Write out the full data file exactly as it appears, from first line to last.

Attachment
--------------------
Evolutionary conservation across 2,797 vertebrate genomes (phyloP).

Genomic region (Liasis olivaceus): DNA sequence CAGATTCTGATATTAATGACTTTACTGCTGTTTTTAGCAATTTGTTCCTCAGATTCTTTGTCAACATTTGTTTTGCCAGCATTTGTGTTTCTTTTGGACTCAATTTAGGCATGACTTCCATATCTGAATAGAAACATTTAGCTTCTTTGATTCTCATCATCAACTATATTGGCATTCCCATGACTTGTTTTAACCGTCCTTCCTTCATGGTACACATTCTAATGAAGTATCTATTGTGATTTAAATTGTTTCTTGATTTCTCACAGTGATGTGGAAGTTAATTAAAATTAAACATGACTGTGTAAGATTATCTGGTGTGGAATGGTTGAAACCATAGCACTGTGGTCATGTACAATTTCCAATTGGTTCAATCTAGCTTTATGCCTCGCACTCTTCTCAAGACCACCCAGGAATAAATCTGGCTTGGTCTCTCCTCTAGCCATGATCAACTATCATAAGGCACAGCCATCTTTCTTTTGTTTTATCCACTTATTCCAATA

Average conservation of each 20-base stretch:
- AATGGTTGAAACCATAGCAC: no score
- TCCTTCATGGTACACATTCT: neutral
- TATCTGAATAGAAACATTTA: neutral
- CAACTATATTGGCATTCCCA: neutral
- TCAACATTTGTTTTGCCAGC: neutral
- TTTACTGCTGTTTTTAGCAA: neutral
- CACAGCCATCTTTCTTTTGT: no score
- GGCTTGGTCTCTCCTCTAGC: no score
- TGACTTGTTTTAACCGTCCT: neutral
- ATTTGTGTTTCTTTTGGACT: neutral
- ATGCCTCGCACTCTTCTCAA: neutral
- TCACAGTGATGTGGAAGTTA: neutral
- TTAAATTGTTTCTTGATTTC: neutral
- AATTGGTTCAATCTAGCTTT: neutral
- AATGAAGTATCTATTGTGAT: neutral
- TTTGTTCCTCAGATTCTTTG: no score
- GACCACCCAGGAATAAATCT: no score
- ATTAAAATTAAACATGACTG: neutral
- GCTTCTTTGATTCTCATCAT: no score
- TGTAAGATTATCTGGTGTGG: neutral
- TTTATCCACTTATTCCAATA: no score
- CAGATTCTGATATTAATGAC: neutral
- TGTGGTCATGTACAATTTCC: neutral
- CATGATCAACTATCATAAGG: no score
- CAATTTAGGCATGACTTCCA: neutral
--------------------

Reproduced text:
Evolutionary conservation across 2,797 vertebrate genomes (phyloP).

Genomic region (Liasis olivaceus): DNA sequence CAGATTCTGATATTAATGACTTTACTGCTGTTTTTAGCAATTTGTTCCTCAGATTCTTTGTCAACATTTGTTTTGCCAGCATTTGTGTTTCTTTTGGACTCAATTTAGGCATGACTTCCATATCTGAATAGAAACATTTAGCTTCTTTGATTCTCATCATCAACTATATTGGCATTCCCATGACTTGTTTTAACCGTCCTTCCTTCATGGTACACATTCTAATGAAGTATCTATTGTGATTTAAATTGTTTCTTGATTTCTCACAGTGATGTGGAAGTTAATTAAAATTAAACATGACTGTGTAAGATTATCTGGTGTGGAATGGTTGAAACCATAGCACTGTGGTCATGTACAATTTCCAATTGGTTCAATCTAGCTTTATGCCTCGCACTCTTCTCAAGACCACCCAGGAATAAATCTGGCTTGGTCTCTCCTCTAGCCATGATCAACTATCATAAGGCACAGCCATCTTTCTTTTGTTTTATCCACTTATTCCAATA

Average conservation of each 20-base stretch:
- AATGGTTGAAACCATAGCAC: no score
- TCCTTCATGGTACACATTCT: neutral
- TATCTGAATAGAAACATTTA: neutral
- CAACTATATTGGCATTCCCA: neutral
- TCAACATTTGTTTTGCCAGC: neutral
- TTTACTGCTGTTTTTAGCAA: neutral
- CACAGCCATCTTTCTTTTGT: no score
- GGCTTGGTCTCTCCTCTAGC: no score
- TGACTTGTTTTAACCGTCCT: neutral
- ATTTGTGTTTCTTTTGGACT: neutral
- ATGCCTCGCACTCTTCTCAA: neutral
- TCACAGTGATGTGGAAGTTA: neutral
- TTAAATTGTTTCTTGATTTC: neutral
- AATTGGTTCAATCTAGCTTT: neutral
- AATGAAGTATCTATTGTGAT: neutral
- TTTGTTCCTCAGATTCTTTG: no score
- GACCACCCAGGAATAAATCT: no score
- ATTAAAATTAAACATGACTG: neutral
- GCTTCTTTGATTCTCATCAT: no score
- TGTAAGATTATCTGGTGTGG: neutral
- TTTATCCACTTATTCCAATA: no score
- CAGATTCTGATATTAATGAC: neutral
- TGTGGTCATGTACAATTTCC: neutral
- CATGATCAACTATCATAAGG: no score
- CAATTTAGGCATGACTTCCA: neutral